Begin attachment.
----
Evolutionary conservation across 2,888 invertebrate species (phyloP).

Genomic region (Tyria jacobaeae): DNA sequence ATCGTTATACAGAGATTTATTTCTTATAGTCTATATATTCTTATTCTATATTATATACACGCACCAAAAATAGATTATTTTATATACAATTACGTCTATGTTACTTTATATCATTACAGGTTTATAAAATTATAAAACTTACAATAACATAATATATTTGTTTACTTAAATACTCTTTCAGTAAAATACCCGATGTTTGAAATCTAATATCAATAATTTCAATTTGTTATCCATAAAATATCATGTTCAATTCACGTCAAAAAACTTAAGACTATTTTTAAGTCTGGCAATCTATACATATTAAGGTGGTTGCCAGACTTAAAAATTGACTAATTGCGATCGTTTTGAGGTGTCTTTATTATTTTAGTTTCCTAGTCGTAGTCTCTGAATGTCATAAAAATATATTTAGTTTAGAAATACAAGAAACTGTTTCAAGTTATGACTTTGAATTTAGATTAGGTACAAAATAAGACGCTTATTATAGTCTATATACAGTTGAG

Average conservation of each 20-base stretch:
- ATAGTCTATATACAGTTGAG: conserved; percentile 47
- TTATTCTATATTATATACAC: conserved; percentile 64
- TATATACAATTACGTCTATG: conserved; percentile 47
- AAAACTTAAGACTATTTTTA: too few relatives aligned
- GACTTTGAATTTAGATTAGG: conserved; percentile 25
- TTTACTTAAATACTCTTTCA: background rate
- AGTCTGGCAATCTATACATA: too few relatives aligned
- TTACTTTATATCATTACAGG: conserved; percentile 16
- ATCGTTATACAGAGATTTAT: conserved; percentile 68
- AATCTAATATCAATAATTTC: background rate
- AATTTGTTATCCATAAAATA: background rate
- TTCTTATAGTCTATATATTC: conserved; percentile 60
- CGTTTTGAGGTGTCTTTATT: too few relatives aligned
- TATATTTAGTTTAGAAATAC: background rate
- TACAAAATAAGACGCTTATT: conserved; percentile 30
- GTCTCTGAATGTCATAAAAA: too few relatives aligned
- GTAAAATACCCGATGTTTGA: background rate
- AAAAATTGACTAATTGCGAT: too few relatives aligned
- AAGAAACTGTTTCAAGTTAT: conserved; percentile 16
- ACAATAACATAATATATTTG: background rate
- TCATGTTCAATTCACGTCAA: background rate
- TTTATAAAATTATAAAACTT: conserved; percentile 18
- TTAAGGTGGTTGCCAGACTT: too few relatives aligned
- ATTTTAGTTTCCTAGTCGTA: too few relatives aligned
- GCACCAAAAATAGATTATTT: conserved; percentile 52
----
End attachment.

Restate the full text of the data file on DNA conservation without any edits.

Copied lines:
Evolutionary conservation across 2,888 invertebrate species (phyloP).

Genomic region (Tyria jacobaeae): DNA sequence ATCGTTATACAGAGATTTATTTCTTATAGTCTATATATTCTTATTCTATATTATATACACGCACCAAAAATAGATTATTTTATATACAATTACGTCTATGTTACTTTATATCATTACAGGTTTATAAAATTATAAAACTTACAATAACATAATATATTTGTTTACTTAAATACTCTTTCAGTAAAATACCCGATGTTTGAAATCTAATATCAATAATTTCAATTTGTTATCCATAAAATATCATGTTCAATTCACGTCAAAAAACTTAAGACTATTTTTAAGTCTGGCAATCTATACATATTAAGGTGGTTGCCAGACTTAAAAATTGACTAATTGCGATCGTTTTGAGGTGTCTTTATTATTTTAGTTTCCTAGTCGTAGTCTCTGAATGTCATAAAAATATATTTAGTTTAGAAATACAAGAAACTGTTTCAAGTTATGACTTTGAATTTAGATTAGGTACAAAATAAGACGCTTATTATAGTCTATATACAGTTGAG

Average conservation of each 20-base stretch:
- ATAGTCTATATACAGTTGAG: conserved; percentile 47
- TTATTCTATATTATATACAC: conserved; percentile 64
- TATATACAATTACGTCTATG: conserved; percentile 47
- AAAACTTAAGACTATTTTTA: too few relatives aligned
- GACTTTGAATTTAGATTAGG: conserved; percentile 25
- TTTACTTAAATACTCTTTCA: background rate
- AGTCTGGCAATCTATACATA: too few relatives aligned
- TTACTTTATATCATTACAGG: conserved; percentile 16
- ATCGTTATACAGAGATTTAT: conserved; percentile 68
- AATCTAATATCAATAATTTC: background rate
- AATTTGTTATCCATAAAATA: background rate
- TTCTTATAGTCTATATATTC: conserved; percentile 60
- CGTTTTGAGGTGTCTTTATT: too few relatives aligned
- TATATTTAGTTTAGAAATAC: background rate
- TACAAAATAAGACGCTTATT: conserved; percentile 30
- GTCTCTGAATGTCATAAAAA: too few relatives aligned
- GTAAAATACCCGATGTTTGA: background rate
- AAAAATTGACTAATTGCGAT: too few relatives aligned
- AAGAAACTGTTTCAAGTTAT: conserved; percentile 16
- ACAATAACATAATATATTTG: background rate
- TCATGTTCAATTCACGTCAA: background rate
- TTTATAAAATTATAAAACTT: conserved; percentile 18
- TTAAGGTGGTTGCCAGACTT: too few relatives aligned
- ATTTTAGTTTCCTAGTCGTA: too few relatives aligned
- GCACCAAAAATAGATTATTT: conserved; percentile 52